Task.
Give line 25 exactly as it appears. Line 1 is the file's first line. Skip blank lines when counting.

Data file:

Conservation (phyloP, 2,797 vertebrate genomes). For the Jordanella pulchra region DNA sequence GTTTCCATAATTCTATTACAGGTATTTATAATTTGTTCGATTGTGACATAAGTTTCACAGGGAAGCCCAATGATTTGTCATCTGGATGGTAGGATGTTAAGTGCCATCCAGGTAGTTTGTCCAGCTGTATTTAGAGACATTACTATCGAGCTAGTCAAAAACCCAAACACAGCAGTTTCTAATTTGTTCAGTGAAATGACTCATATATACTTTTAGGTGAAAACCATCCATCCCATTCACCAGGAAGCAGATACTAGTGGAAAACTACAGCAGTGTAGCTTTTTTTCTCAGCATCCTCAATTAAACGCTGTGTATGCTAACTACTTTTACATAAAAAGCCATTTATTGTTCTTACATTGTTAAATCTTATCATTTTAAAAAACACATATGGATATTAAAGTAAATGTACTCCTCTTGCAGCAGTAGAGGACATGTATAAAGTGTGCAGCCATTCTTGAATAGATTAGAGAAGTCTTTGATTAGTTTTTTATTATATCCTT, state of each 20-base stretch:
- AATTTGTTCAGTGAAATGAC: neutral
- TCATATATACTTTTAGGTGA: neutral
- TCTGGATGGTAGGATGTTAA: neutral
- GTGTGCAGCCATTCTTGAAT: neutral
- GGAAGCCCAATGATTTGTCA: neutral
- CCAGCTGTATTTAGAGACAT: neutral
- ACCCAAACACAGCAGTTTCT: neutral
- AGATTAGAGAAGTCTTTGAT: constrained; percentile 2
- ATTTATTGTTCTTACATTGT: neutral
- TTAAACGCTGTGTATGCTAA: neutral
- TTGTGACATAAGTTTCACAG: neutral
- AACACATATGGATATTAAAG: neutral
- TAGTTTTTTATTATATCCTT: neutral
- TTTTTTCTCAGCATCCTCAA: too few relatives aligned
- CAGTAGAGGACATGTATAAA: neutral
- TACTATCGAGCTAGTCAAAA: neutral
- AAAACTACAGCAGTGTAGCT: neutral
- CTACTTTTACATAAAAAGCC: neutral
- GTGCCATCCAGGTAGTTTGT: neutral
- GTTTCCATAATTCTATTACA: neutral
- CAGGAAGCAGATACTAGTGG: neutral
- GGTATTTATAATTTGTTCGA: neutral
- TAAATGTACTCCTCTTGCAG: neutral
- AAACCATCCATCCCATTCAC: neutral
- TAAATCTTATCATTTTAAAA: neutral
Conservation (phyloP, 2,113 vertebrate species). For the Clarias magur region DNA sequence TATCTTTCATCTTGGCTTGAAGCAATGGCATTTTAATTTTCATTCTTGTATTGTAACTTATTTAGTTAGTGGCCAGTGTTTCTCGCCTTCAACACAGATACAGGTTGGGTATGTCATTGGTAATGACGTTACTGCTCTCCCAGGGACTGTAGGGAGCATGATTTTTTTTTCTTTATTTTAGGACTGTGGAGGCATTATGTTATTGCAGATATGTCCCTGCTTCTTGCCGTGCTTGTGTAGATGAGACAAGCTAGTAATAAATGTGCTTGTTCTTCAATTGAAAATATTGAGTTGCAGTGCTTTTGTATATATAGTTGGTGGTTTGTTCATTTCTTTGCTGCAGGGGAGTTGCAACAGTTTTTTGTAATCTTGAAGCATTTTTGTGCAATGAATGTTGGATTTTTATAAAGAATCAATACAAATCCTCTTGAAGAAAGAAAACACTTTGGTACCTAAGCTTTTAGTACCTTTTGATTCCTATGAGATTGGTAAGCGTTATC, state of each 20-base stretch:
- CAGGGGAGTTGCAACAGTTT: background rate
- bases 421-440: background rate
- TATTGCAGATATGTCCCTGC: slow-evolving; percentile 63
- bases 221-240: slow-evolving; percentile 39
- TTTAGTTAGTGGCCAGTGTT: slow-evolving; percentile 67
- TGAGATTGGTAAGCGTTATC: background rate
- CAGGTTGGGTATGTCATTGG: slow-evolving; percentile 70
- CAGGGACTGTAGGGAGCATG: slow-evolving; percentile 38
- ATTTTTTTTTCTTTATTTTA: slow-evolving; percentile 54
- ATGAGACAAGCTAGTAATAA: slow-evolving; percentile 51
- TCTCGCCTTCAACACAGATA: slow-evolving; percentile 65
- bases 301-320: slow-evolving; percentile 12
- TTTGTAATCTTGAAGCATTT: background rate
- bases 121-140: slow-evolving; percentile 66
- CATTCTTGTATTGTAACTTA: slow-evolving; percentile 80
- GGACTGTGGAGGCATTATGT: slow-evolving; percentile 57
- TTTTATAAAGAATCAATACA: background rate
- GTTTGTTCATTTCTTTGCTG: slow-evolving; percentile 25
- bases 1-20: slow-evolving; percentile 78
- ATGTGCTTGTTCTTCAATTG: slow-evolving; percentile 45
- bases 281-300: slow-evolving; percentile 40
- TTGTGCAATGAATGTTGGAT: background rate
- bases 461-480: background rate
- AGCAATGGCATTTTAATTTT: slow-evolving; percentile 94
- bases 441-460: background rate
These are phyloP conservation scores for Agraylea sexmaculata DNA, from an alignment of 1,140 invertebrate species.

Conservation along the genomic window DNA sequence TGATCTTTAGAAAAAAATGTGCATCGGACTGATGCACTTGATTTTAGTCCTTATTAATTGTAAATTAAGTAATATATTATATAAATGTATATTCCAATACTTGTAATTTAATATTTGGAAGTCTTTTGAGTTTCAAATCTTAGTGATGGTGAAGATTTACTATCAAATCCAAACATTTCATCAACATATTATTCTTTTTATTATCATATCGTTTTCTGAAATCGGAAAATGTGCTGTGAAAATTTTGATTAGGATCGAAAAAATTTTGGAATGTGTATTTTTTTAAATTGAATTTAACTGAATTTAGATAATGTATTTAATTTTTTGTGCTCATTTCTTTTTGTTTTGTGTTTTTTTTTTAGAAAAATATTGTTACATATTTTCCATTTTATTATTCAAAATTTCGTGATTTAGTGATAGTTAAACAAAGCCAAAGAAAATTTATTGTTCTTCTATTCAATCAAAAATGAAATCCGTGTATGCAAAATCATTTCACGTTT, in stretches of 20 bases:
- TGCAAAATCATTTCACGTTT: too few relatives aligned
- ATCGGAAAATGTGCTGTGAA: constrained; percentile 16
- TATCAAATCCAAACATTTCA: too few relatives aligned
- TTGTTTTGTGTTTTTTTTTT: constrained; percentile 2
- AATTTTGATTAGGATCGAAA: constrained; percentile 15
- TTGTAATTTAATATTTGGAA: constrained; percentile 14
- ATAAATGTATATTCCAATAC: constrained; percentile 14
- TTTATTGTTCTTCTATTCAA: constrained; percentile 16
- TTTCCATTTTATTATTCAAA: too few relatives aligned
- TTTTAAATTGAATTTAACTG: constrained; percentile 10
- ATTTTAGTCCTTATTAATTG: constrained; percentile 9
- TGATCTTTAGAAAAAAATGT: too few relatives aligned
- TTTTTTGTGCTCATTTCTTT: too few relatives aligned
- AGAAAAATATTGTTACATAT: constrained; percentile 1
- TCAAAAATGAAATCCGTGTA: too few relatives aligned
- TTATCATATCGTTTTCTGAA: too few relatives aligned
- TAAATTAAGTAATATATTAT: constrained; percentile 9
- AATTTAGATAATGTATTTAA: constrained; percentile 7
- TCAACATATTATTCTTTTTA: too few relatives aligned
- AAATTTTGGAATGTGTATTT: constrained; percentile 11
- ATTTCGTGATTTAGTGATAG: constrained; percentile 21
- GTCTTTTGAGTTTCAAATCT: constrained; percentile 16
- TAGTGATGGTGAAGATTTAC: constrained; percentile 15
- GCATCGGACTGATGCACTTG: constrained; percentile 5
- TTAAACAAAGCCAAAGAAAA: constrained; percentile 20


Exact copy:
- AAACCATCCATCCCATTCAC: neutral